The Playlist

Sundance Review: Disappointing 'Robot And Frank' Is High Concept Sci-Fi That's Low On Ideas

  • By Cory Everett
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  • January 27, 2012 7:55 AM
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In recent years Sundance has been hit with a handful of smart science fiction films tackling large themes within an extremely limited scope. From the $7000 “Primer” to the $5 million “Moon,” their respective filmmakers managed to put forth some interesting ideas without being hindered creatively by their minimal budgets. Last year’s breakout “Another Earth” may have suffered a bit from its great premise being pushed perhaps too far into the background of an otherwise standard grief drama. But it’s always a compromise between the resources that are available and how much of the hardware must actually be shown onscreen to create a believable world set in an alternate present or distant future. Arriving at a decision on what to cut and what needs to be shown must be agony for those films hoping to achieve any kind of scope. But in the best cases, smart filmmakers can use these restrictions to their advantage helping the films get their ideas across in the leanest way possible. This year’s sci-fi Sundance entry is “Robot And Frank,” a high concept, low-key heist film set in the near future.

Sundance: Joel Edgerton & Teresa Palmer Talk 'Wish You Were Here' & VOD Vs. Theatrical Release

  • By John Lichman
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  • January 23, 2012 11:56 AM
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Call it a resurgence of Australian cinema, but it seems the even-year Sundance Film Festivals are the place to catch the movies that find their way across the pond and to the audiences that desire dark, interesting thrillers that masquerade as family dramas. “Animal Kingdom” introduced a wide audience to Joel Edgerton who played as ruthless family man Baz. It's a fitting return for Edgerton to the 2012 Sundance Film Festival with “Wish You Were Here,” an examination of how three people deal with the loss of their friend after a week of partying in Southeast Cambodia. Of course, it wouldn't be a modern Australian thriller if there weren't hidden intentions, distorted memory and deconstruction of the nuclear family. Produced under the Aussie film collective, Blue Tongue Films (which counts among its members Joel's brother Nash and co-writer/director Kieran Darcy-Smith), the film opened the festival last Thursday and The Playlist caught up with Edgerton and co-star Teresa Palmer about their character choices, future projects and the distribution model they'd prefer for their film.

Sundance: Exclusive Clip From The Engaging & Provocative Documentary 'The Imposter'

  • By Kevin Jagernauth
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  • January 23, 2012 11:02 AM
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  • 4 Comments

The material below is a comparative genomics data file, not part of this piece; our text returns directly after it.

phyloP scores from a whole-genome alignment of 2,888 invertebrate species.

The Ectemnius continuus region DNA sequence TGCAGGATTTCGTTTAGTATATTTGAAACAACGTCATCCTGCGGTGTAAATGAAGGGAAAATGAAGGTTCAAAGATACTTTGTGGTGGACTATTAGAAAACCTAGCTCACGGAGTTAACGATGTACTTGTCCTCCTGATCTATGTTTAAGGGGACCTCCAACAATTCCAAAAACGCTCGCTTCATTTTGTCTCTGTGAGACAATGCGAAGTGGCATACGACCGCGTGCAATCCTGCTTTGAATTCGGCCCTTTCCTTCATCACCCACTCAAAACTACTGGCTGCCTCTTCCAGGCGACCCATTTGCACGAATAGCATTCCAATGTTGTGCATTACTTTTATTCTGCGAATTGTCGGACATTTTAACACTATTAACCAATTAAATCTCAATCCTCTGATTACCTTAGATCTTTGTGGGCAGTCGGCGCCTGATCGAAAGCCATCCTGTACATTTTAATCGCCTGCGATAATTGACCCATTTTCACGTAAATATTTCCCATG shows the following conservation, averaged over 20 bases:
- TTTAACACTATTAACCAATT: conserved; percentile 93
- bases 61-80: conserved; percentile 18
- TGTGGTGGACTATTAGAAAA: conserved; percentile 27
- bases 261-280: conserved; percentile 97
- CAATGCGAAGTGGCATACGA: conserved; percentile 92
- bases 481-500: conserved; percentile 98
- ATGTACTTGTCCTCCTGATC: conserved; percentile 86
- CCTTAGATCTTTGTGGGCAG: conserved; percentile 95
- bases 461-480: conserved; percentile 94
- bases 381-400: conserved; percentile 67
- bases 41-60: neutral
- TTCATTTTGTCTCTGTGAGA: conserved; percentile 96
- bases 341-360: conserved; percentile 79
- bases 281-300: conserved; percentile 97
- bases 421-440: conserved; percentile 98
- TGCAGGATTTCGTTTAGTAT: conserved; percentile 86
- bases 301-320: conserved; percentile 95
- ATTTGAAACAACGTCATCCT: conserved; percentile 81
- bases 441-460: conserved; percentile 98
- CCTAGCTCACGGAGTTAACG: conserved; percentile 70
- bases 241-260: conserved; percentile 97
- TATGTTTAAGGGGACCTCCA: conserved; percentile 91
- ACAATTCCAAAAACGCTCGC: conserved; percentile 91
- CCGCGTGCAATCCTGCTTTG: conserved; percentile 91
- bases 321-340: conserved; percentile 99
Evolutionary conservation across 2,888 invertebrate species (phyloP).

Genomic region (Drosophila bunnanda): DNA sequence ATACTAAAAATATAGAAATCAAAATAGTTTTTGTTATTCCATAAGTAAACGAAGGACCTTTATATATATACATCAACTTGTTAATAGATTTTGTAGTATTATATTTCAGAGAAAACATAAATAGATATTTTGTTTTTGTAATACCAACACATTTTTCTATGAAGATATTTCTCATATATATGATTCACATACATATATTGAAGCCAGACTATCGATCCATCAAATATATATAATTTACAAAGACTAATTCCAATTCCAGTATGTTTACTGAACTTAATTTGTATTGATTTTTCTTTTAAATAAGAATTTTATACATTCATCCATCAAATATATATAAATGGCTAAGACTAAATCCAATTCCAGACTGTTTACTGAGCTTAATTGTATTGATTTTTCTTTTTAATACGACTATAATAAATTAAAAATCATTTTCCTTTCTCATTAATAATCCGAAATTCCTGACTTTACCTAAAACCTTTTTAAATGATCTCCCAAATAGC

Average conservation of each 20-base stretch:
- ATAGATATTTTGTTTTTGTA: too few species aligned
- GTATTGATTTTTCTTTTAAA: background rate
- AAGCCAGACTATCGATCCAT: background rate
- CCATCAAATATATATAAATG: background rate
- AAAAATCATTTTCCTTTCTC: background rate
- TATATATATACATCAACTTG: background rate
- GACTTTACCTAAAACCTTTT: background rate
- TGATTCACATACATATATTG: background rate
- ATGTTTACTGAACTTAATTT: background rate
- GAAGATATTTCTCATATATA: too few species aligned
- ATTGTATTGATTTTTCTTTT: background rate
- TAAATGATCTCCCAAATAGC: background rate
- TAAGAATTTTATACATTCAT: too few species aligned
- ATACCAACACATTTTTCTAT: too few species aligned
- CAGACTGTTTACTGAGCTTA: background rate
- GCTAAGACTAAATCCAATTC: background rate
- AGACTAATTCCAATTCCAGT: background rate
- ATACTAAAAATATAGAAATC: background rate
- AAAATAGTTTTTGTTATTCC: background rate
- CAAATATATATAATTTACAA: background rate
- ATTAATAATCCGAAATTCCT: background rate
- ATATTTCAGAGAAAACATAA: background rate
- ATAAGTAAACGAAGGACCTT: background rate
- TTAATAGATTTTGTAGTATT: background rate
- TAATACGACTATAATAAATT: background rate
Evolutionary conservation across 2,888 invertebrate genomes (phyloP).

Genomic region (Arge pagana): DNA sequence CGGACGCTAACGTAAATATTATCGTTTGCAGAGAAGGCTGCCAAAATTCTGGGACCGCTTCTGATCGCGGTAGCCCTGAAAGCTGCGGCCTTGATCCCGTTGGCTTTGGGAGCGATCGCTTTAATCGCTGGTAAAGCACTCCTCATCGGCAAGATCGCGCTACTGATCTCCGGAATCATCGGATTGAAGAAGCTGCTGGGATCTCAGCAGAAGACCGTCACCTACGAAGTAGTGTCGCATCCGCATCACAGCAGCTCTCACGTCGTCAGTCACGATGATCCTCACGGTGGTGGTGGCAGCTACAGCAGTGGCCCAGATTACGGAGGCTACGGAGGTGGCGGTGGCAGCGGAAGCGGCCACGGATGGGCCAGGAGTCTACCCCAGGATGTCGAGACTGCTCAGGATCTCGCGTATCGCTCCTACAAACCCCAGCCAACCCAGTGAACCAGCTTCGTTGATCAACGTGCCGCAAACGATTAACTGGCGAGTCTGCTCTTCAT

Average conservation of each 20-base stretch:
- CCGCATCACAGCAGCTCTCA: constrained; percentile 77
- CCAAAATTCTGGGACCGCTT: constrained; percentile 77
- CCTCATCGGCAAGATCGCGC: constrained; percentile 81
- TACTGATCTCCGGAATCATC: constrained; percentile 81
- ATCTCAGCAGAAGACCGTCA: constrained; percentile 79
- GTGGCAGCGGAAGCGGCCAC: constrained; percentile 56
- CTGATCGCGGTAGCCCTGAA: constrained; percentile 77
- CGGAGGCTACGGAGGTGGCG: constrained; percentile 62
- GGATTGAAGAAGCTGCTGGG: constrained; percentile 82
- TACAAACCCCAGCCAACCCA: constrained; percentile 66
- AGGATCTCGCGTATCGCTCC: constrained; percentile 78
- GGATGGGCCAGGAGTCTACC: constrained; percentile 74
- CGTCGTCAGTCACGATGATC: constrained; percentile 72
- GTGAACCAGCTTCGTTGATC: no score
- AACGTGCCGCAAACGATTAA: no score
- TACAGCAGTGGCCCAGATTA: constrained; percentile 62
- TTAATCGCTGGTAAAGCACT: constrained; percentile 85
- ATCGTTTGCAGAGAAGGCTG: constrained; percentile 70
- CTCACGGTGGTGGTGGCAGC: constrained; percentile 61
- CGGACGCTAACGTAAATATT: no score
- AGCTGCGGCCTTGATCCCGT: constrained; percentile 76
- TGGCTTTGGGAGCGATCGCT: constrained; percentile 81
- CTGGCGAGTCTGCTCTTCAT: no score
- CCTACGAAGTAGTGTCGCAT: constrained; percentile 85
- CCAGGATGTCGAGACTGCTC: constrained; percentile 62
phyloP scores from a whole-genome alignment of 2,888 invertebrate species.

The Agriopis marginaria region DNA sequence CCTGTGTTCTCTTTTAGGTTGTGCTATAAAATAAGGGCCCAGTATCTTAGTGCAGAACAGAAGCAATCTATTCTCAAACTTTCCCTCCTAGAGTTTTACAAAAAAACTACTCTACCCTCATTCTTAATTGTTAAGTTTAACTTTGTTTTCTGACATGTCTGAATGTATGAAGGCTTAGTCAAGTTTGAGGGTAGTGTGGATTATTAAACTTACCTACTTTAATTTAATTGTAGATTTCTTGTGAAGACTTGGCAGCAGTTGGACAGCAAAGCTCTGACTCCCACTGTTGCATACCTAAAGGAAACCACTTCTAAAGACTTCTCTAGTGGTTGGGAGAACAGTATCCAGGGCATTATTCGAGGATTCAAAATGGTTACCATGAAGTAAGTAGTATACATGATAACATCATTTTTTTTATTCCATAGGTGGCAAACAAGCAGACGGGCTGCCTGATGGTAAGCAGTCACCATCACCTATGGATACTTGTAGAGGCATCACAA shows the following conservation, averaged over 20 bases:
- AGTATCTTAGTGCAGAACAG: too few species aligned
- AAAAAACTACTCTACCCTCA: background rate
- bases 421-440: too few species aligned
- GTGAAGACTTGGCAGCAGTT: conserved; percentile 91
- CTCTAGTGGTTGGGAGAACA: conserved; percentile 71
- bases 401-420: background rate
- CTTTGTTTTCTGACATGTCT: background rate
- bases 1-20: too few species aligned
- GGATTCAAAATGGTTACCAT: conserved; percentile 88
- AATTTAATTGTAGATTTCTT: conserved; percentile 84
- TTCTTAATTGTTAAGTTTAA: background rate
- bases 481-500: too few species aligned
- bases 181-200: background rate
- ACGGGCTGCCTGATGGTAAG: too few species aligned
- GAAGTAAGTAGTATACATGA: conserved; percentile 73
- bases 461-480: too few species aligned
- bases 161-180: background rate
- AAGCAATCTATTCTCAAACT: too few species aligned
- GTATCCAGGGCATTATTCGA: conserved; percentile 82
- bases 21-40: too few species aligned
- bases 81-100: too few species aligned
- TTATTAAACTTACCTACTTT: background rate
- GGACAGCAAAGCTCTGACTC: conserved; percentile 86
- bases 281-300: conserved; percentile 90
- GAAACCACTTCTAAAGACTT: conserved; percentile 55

What if your teenage son disappeared? What if he was found again, three years later, halfway around the world? Would you recognize him? Would your desire for a family to be reunited trump any doubts or inconsistencies about who this person might really be? Those are the questions are the heart of director Bart Layton's "The Imposter," a documentary that is sure to make waves when it premieres today at the Sundance Film Festival.

Sundance: New Looks At Elizabeth Olsen In 'Liberal Arts' & 'Red Lights' Plus Pics Of Clive Owen & Andrea Riseborough In 'Shadow Dancer'

  • By Kevin Jagernauth
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  • January 20, 2012 12:36 PM
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Can't be in Park City this week? We feel your pain, and while most of us will have to wait for months and perhaps even a year to eventually see some of the movies unspooling at Sundance, hopefully this batch of new images will be enough to tide you over for now.

Sundance Review: 'Wish You Were Here' With Joel Edgerton & Teresa Palmer An Overwrought, Undercooked Mystery

  • By Todd Gilchrist
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  • January 20, 2012 8:05 AM
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Although its title implies either a whimsical journey of self-discovery or an ironic riposte to the vacation from hell, the story of “Wish You Were Here” is, in either context, a disappointingly pedestrian experience. The story of a husband and father trying to return to his normal life after a vacation with his wife and her sister that ends in the disappearance of his sister-in-law’s boyfriend, Kieran Darcy-Smith’s Australian import inspires a deluge of possibilities and provocative thoughts in its audiences’ heads, but languid pacing undermines the too-simple and ultimately too-conventional revelations that wrap up its simmering mysteries. Nevertheless, strong performances from the four leads sustains its unhurried approach far longer than the payoff deserves.

Sundance: 'That's What She Said' Director Carrie Preston Keeps Men Out Of Frame In Woody Allen Style Comedy

  • By Jen Vineyard
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  • January 19, 2012 2:08 PM
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  • 2 Comments
Carrie Preston is best known as the ditzy-and-frustrated waitress Arlene Fowler on "True Blood" (and lately, as the ditzy-but-brilliant lawyer Elisbeth Tascioni on "The Good Wife"), but this year at Sundance, she'll be known as a film director for "That's What She Said," her sophomore feature effort behind the camera.

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